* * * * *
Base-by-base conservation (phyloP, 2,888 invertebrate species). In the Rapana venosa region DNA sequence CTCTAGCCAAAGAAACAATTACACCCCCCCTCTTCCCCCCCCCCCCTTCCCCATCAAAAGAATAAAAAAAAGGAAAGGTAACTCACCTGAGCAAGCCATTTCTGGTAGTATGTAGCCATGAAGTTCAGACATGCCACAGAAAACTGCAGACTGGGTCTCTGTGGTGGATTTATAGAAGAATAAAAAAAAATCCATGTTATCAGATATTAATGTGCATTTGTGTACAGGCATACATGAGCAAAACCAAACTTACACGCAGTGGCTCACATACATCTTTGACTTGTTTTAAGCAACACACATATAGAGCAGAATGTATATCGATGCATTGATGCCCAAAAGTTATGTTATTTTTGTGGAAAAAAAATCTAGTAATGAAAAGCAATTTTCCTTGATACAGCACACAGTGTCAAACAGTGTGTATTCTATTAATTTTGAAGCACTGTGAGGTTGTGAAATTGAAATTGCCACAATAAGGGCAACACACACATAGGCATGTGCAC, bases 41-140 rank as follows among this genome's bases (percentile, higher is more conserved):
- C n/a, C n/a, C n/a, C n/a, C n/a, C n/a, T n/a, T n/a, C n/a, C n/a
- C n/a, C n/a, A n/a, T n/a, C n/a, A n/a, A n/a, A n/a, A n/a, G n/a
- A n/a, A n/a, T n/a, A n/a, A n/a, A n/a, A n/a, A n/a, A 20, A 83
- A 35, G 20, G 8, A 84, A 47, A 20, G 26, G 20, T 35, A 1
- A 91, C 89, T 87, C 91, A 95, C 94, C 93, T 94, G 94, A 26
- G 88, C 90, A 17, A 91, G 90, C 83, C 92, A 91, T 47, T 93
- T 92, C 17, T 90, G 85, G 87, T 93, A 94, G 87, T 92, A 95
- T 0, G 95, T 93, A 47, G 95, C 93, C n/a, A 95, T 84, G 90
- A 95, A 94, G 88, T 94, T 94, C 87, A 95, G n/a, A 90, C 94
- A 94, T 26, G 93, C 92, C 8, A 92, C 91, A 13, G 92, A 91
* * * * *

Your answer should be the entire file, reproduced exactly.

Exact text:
Base-by-base conservation (phyloP, 2,888 invertebrate species). In the Rapana venosa region DNA sequence CTCTAGCCAAAGAAACAATTACACCCCCCCTCTTCCCCCCCCCCCCTTCCCCATCAAAAGAATAAAAAAAAGGAAAGGTAACTCACCTGAGCAAGCCATTTCTGGTAGTATGTAGCCATGAAGTTCAGACATGCCACAGAAAACTGCAGACTGGGTCTCTGTGGTGGATTTATAGAAGAATAAAAAAAAATCCATGTTATCAGATATTAATGTGCATTTGTGTACAGGCATACATGAGCAAAACCAAACTTACACGCAGTGGCTCACATACATCTTTGACTTGTTTTAAGCAACACACATATAGAGCAGAATGTATATCGATGCATTGATGCCCAAAAGTTATGTTATTTTTGTGGAAAAAAAATCTAGTAATGAAAAGCAATTTTCCTTGATACAGCACACAGTGTCAAACAGTGTGTATTCTATTAATTTTGAAGCACTGTGAGGTTGTGAAATTGAAATTGCCACAATAAGGGCAACACACACATAGGCATGTGCAC, bases 41-140 rank as follows among this genome's bases (percentile, higher is more conserved):
- C n/a, C n/a, C n/a, C n/a, C n/a, C n/a, T n/a, T n/a, C n/a, C n/a
- C n/a, C n/a, A n/a, T n/a, C n/a, A n/a, A n/a, A n/a, A n/a, G n/a
- A n/a, A n/a, T n/a, A n/a, A n/a, A n/a, A n/a, A n/a, A 20, A 83
- A 35, G 20, G 8, A 84, A 47, A 20, G 26, G 20, T 35, A 1
- A 91, C 89, T 87, C 91, A 95, C 94, C 93, T 94, G 94, A 26
- G 88, C 90, A 17, A 91, G 90, C 83, C 92, A 91, T 47, T 93
- T 92, C 17, T 90, G 85, G 87, T 93, A 94, G 87, T 92, A 95
- T 0, G 95, T 93, A 47, G 95, C 93, C n/a, A 95, T 84, G 90
- A 95, A 94, G 88, T 94, T 94, C 87, A 95, G n/a, A 90, C 94
- A 94, T 26, G 93, C 92, C 8, A 92, C 91, A 13, G 92, A 91